Interview: Andy Titterrell warns Edinburgh will be hardcore
JUST days after Edinburgh’s pre-season was given a thumping wake-up call by Northampton, former England hooker Andy Titterrell has insisted that the capital men will be a far steelier side than was the case last term.
Titterrell is one of nine summer signings brought in by head coach Michael Bradley to provide just that – a new steel core. He may be 31 and reckoned by some down south to be in the twilight of his career, but the former Sale, Gloucester and Leeds front row was still Edinburgh’s best player in the 21-3 defeat at Newcastle and was one of few who held his own against the Saints in the 54-3 defeat at Murrayfield last week. But there is no messing about with him.
“I didn’t come here to have an easy time towards the end of my career,” he said. “I had an offer from a Premiership club in England, but when I weighed it up with the one from Edinburgh, I came here for one main reason – I still want to win things.
“As a player I’ve always been ambitious, to push myself and take on the best, and I’ve been fortunate to play for England [he also toured with the British and Irish Lions], but I still feel the same now. Had no club come in for me, then it might have been different, maybe time to hang up the boots. But when I looked at the Edinburgh squad, listened to Michael Bradley and Neil Back and got a sense of the set-up here, I was convinced that this was a club going places.”
To go places Edinburgh need strength in depth, the kind of strength that can cover a league season and avoid the runs of defeats that sunk the club in the basement of the RaboDirect PRO12 last season.
Bradley hopes that extra strength will be embodied in the pack by front rows Titterrell, WP Nel and John Yapp, locks Perry Parker and Izak van der Westhuizen, and Georgian flanker Dimitri Basilaia. The latter has shown glimpses, making decent dents in Northampton’s side before being forced off the field in Friday’s first half.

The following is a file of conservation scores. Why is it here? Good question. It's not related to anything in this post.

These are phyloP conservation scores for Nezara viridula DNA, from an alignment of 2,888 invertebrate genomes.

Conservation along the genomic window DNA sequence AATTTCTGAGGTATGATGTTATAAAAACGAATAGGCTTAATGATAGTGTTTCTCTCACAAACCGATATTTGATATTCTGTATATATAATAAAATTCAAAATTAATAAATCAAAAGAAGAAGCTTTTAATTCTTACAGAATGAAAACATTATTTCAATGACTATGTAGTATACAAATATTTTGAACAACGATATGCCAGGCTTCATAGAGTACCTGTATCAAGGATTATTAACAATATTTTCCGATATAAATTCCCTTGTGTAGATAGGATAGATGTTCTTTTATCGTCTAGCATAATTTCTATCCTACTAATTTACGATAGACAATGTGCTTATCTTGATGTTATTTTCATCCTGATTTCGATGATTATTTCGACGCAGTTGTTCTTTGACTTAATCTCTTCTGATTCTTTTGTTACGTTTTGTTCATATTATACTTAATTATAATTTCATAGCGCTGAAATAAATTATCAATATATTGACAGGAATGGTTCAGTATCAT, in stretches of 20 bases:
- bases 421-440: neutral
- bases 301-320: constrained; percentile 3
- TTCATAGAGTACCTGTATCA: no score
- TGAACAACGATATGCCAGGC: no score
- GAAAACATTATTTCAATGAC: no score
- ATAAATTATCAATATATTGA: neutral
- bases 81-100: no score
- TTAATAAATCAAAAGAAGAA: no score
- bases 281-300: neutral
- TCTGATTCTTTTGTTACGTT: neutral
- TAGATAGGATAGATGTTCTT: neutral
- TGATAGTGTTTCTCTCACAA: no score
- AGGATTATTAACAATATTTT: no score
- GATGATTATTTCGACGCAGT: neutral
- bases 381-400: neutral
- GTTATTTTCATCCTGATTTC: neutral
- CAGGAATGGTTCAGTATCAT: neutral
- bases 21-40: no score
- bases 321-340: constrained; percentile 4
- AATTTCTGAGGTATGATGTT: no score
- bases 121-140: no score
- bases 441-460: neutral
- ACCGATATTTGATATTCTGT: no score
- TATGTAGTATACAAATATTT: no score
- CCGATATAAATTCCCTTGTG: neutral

Van der Westhuizen is still to join the fray and Nel, Titterrell and Yapp suffered at the hands of Northampton’s mighty front row on occasions. Perspective is necessary. That was Northampton at full strength two weeks after losing to Italians Zebre but just six days after beating Leinster 43-0, and boasting a pack that precious few will dominate.
Edinburgh were still shuffling their side, before and during the game, trying new blends, some of which might have already been consigned to the failed experiment basket. You don’t really want to do that against an Aviva Premiership contender, but Bradley wanted tough tests and fears exposing players to injury with more than two pre-season friendlies. The real stuff begins on Saturday when Edinburgh face Munster at Murrayfield in the opening PRO12 match. Munster are expected to leave half of their first-choice side at home due to most of the Irish internationalists being given the first couple of weeks off. But are Edinburgh ready?
“Pre-season serves a purpose,” continued Titterrell, “and I am a firm believer that to be the best – and that is what everyone at Edinburgh wants to be in this league – then you have to play against the best. I played against Dylan Hartley, the number one or two hooker in England, and I loved beating him to the next breakdown, making more tackles than him and taking him on because I still believe that I can perform at that level.
“I am training with a hooker [Ross Ford] who has what it takes to be one of the best in the world, and we’re pushing each other, and okay, so we lost heavily in the end to Northampton, but at 12-3 down at half-time and for the first ten minutes of the second half we weren’t far off the pace. The benefits should come in the next few weeks.”
Titterrell likes Bradley’s style, as a coach who wears his heart on his sleeve. He is similar and one can imagine a few rockets flaring over the team’s inability to light up the attack in pre-season. But with the likes of Greig Laidlaw, Tim Visser, Nick de Luca, Matt Scott and Ross Rennie to return, the pace and threat of attack will surely rise.
“It has to this weekend,” added Titterrell. “Thankfully, there are no points in pre-season, but with any game that you play, win, lose or draw, you have to look to progress. If you stand still the rest overtake you. My desire to succeed as an individual and part of Edinburgh is huge. I don’t play in soft packs and this pack will take teams on. Munster at Murrayfield is the perfect first test. You’ve got to meet them head-on and put them to sword. You can’t win one scrum and step off; every single scrum, every contact has to be bang-on, hugely physical. Northampton reminded the boys of that. Same for Cardiff, Ulster and the rest. Give them respect, but go at them; let them know they’re in a battle.”
• A scorebox in yesterday’s Scotsman incorrectly said Saturday’s Gala v Heriot’s match was played at Malleny Park. It was in fact played at Netherdale.
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Tuesday 21 May 2013
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